NASHVILLE — Bill Haslam’s second executive order as governor was a pledge to promote greater transparency in Tennessee government. Almost six months into the Republican’s administration, there’s little that shows an enhanced dedication to openness.
Though aides in January touted the transparency order as a major development, that claim already had been undermined by directive No. 1 from Haslam, which scuttled requirements for the governor and his top aides to disclose the amount of their outside income.
“He got off to a rough start with that significant step back,” said Dick Williams of the advocacy group Common Cause. “It kind of stuck out like a sore thumb.”
And Haslam hasn’t done much since then — either through legislation or action — to deliver improvements in openness in state government over what existed under his Democratic predecessor, Phil Bredesen.
For example, when Haslam decided to raise the salaries of 15 department heads by at least 11 percent, he didn’t see fit to inform the public or lawmakers, who found out about the change weeks later from an Associated Press analysis of salary records.
Robert O’Connell, executive director of the Tennessee State Employees Association, said the hefty raises for Cabinet members came as a shock because other government workers were slated only to receive a 1.6 percent bump.
“It’s conceivable that they may be necessary,” O’Connell said. “But the way we had to find out that it was happening? That left state employees sort of raw.”
Haslam was asked in a recent AP interview about what he’s done to promote transparency in government. He said openness has been an overall theme he’s stressed with his top aides.
“I think we’ve done a good job of putting a lot more government open and available on the Internet,” he said. “And we’ve let all our commissioners know that if there’s information that people want, whether it’s a legislator or media person, it’s our responsibility to get it to them.
“And I think by and large we’ve done that.”
But the governor’s legal department has taken several weeks to produce public records, far longer than was the case under his predecessor.
For example, it took four weeks to turn around a routine AP request for correspondence and records regarding Haslam’s order overturning Bredesen’s decision to close a privately run prison in Whiteville.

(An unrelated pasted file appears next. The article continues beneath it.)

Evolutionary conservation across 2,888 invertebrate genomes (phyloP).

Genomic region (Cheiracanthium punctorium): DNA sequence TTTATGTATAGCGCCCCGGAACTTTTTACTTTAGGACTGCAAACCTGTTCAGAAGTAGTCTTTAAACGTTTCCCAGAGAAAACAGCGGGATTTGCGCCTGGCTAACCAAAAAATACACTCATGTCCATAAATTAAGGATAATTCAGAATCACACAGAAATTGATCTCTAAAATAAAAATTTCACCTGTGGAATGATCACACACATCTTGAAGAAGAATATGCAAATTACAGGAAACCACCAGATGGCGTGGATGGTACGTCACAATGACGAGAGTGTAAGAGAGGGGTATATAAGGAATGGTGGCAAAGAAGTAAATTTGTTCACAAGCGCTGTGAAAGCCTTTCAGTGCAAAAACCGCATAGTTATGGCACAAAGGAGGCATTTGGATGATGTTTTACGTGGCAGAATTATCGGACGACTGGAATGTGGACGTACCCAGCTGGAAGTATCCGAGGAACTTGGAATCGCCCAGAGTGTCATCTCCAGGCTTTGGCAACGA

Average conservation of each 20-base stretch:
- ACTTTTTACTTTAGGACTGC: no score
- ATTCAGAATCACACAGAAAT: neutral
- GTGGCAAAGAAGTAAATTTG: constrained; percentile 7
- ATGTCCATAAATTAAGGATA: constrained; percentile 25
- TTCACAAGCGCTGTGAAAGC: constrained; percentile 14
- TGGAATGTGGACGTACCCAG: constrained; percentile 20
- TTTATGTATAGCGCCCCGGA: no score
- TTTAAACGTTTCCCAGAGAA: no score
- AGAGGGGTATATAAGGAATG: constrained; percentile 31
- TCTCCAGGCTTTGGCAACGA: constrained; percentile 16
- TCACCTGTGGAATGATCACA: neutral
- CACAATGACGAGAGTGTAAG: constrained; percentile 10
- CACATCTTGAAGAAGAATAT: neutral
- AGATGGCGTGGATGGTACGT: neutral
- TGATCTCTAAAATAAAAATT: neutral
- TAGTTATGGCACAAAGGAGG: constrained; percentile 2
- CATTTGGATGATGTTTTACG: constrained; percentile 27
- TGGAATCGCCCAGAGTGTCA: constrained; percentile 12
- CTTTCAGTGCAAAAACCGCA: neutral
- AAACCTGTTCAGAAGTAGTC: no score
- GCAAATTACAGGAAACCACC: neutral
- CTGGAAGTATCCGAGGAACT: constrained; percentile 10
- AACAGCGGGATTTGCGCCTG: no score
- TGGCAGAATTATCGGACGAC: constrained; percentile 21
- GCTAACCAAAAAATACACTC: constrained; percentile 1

The 39 pages of materials ultimately released to the AP did not contain any details from the meeting or other materials about why the $31 million decision was reached. They consisted mostly of constituent correspondence and planning emails for a meeting between the governor and executives with Nashville-based Corrections Corporation of America.
The TSEA, which represents workers at state-run prisons, has never received a full explanation for why Whiteville’s funding was extended, O’Connell said. The organization is troubled that there were no official records available either, he said.
“You would think that somebody somewhere would be responsible for reducing to writing what was discussed or agreed,” he said. “But an obvious method to avoid having to turn things over is to not write them down.”
Alexia Poe, Haslam’s communications director, said the governor’s office was surprised by the volume of records requests and that the legal staff was preoccupied during the session with shepherding an administration bill to cap damages from civil lawsuits through the Legislature.
Haslam acknowledged that “30 days is a long time,” and said he would look into speeding up the process.
“Maybe we need to look at how long it’s taking to get through our legal folks,” he said. “But that feels like something we can do faster.”
responses late, thin
In Kentucky, the state is supposed to respond to a request for public records within three business days. Tennessee’s law is laxer, setting a seven-day limit to produce documents, deny them or explain when they will be available. Haslam’s team routinely says it must have more time to produce records and when they are released, there isn’t much in them.
An AP request for records from the Department of Economic and Community Development about a controversial arrangement to waive Amazon.com’s requirement to collect sales taxes produced vague results.
The online retailer threatened to cancel plans for East Tennessee warehouses if the Legislature reneged on the arrangement. But the 50 pages of released documents were largely composed of press clippings.
The documents do show a conscious effort to refuse to engage the public on the Amazon tax question.
A report by Andy Sher of the Chattanooga Times Free Press about lawmakers’ decision not to force Amazon to collect sales taxes received the following response:
“My guess is you’ve already read this morning’s story in the Chattanooga Times Free Press, which makes me think our decision simply not to return Andy’s phone call was the right one,” ECD communications chief Mark Drury wrote in an email to Commissioner Bill Hagerty and others. “Not sure that any response we could make at this point would be helpful to the situation.”
ON THE FENCE
Haslam, who said during the campaign that he supported “the principle of having an open-door policy,” was made available to the Capitol Hill Press Corps less often — and for far less time — during the legislative session than was the case with Bredesen. Aides often cited the new governor’s packed schedule for the brevity of media access.
The Haslam administration also didn’t take a public position on several legislative measures seeking to restrict access to public records. Those include efforts to block 911 emergency recordings, impose fees for inspecting government documents, ease public notice rules for foreclosures and allow local governments to make parts of economic development deals confidential.
Each of those measures failed, but not because pressure from the governor.